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A Change of Heart

Utah Companies Send Heart Health Worldwide

Carolyn Campbell

January 23, 2012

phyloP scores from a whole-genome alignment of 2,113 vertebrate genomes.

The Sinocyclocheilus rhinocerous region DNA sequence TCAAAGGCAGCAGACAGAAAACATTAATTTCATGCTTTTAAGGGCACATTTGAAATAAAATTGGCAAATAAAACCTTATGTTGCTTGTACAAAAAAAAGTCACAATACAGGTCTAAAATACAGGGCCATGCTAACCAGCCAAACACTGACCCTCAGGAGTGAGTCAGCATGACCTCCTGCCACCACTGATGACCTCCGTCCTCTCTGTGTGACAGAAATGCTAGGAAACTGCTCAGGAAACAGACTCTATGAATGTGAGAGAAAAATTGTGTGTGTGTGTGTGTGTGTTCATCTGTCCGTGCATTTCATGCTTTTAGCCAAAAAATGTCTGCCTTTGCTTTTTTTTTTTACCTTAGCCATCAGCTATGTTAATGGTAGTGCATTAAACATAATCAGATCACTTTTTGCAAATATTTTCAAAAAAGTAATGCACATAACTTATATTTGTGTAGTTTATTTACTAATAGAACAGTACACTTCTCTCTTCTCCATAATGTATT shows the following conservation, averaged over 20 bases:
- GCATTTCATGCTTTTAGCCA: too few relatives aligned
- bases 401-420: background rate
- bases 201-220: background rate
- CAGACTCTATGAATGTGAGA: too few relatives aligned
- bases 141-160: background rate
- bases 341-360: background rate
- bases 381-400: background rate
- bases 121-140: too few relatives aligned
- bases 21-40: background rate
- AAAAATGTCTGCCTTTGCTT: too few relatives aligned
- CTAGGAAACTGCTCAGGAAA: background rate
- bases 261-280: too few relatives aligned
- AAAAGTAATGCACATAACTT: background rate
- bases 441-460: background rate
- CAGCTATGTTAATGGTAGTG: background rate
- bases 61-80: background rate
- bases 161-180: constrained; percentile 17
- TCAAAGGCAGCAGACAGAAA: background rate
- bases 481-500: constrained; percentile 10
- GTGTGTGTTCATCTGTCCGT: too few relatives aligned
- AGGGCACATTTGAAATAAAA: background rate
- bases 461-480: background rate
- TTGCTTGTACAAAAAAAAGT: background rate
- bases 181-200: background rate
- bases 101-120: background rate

Flora Floyd suffered a heart attack in 1997. She was diagnosed with severe cardiomyopathy, or a weakened heart muscle. Despite medical attention, she suffered from constant shortness of breath, her activity level declined and her quality of life was rapidly disappearing. On Jan. 13, 2010, Floyd made history as the first person in the United States to be implanted with the Levacor Ventricular Assist Device (VAD) manufactured by Salt Lake-based WorldHeart Inc. Floyd’s surgery was successful. She now walks and expects to go home soon to await a heart transplant. Pumping Hope There are currently 2,000 heart transplants performed nationwide annually, while the estimated need is between 50,000 to 100,000. “There is a big difference in the supply of donor hearts and the number that are needed for transplantation. That is where we come in,” says Pratap Khanwilkar, co-founder and vice president of rotary systems and business development for WorldHeart. Levacor is a heart pump that utilizes a magnetically-levitated rotating disk to circulate blood. Khanwilkar explains that advantages to the pump include increased safety due to enhanced blood compatibility and multi-year reliability, a wide range of applicability in patient sizes and flow rates, and improved quality of life because of imperceptible noise and vibration. “We try to help people with failing heart muscles,” he says, adding that chronic heart failure is a slow rate of decline in heart-pumping ability, where the heart pumps increasingly less blood to meet the body’s needs. If the heart can’t pump enough blood, it affects other organs, such as the liver and kidneys. “This severely curtails a person’s ability to be mobile and active,” he explains. Along with contributing to the heart health of many people, WorldHeart also contributes to Utah’s business community. “We founded a company called MedQuest in 1993, as a spinoff of the University of Utah. We grew it locally until we were ready to start clinical trials,” Khanwilkar says. “We sold the company to a public company called WorldHeart in 2005. Just last year, WorldHeart moved its headquarters from Oakland, California to Salt Lake City. From a business standpoint, we formed this company in 1993 with $5,000. Now it’s a publicly traded, growing company.” A Valve for Life A long distance runner with seven marathons to his name, Tom Price knew he had a heart murmur. He kept running until aortic valve disease stopped him in his tracks. In two months, Price went from running a half-marathon to losing his breath before completing one mile. Sarah Huoh, director of global communications at Mivale-based Edwards Lifesciences, explains that when a heart valve is diseased or defective, it may not open or close properly and can interfere with blood flow. “Heart valve repair or replacement can alleviate symptoms, prolong a person’s life span and improve health and quality of life, she says. Doctors replaced Price’s aortic valve with a valve from Edwards Lifesciences. The first step in valve replacement is to remove the diseased valve, then implant a prosthetic valve in its place. Less than two years after surgery, Price ran a full marathon. “Two weeks ago, he completed the Walt Disney World Goofy Challenge, running the half marathon on Saturday morning, and then the full marathon on Sunday morning—a total of 39.3 miles in 24 hours,” says Huoh. Edwards Lifesciences became incorporated in Utah as Research Medical Industries Corporation on May 27, 1968. It became Edwards Lifesciences Research Medical, Inc. in 2000 and is a part of the Cardiac Surgery Systems division of Edwards Lifesciences. Edwards is named for Miles “Lowell” Edwards who became fascinated with the heart in his teens, when he suffered through two bouts of rheumatic fever, a disease which can cause heart damage by scarring heart valves, Huoh explains. In 1958, Edwards was a retired engineer with 63 patents when he set out to build the first artificial heart. His background in hydraulics and fuel pump operations contributed to his belief that the heart could be mechanized. Dr. Albert Starr, a young surgeon, encouraged Edwards to first focus on developing an artificial heart valve. After two years, the first Starr-Edwards mitral valve was successfully placed in a patient. More than 50 years later, Edwards Lifesciences has annual revenues exceeding $1 billion and more than 6,300 employees who work together to fight cardiovascular disease. “Edwards treats advanced cardiovascular disease with its heart valve therapies and critical care and vascular technologies, which are sold in approximately 100 countries,” says Huoh. Products produced in Utah and sold worldwide include the company’s cannula and embolic protection devices utilized by cardiac surgeons during open-heart surgery. Currently, about 200 employees work at the Midvale facility. Anticipating future growth, Edwards Lifesciences will transfer manufacturing from its existing Midvale facility to a new Draper, Utah facility in the first half of 2010. Sidebar: Keep It Ticking 10 Heart-healthy Steps *Exercise 30 minutes a day most days. *Eat 5 daily servings of fruit and vegetables. *Eat 6 daily servings of grain products. *Eat 25 to 30 grams of fiber per day. *Maintain cholesterol level of less than 200 mg/dl. *Achieve a body mass index of less than 25 KG/m2. *Keep a blood pressure level of less than 120/80 mmHg. *Establish a triglyceride level of less than 150 mg/dL. *Maintain a waist circumference of 40 inches or less for men, 35 inches for women. *Balance the number of calories you eat with the number you use each day. To find that number, multiply your weight in pounds by 15 calories, if you’re active and of normal weight; 12 calories, if you’re inactive and of normal weight; 15 calories, if you’re active and obese; 13 calories, if you’re inactive and obese.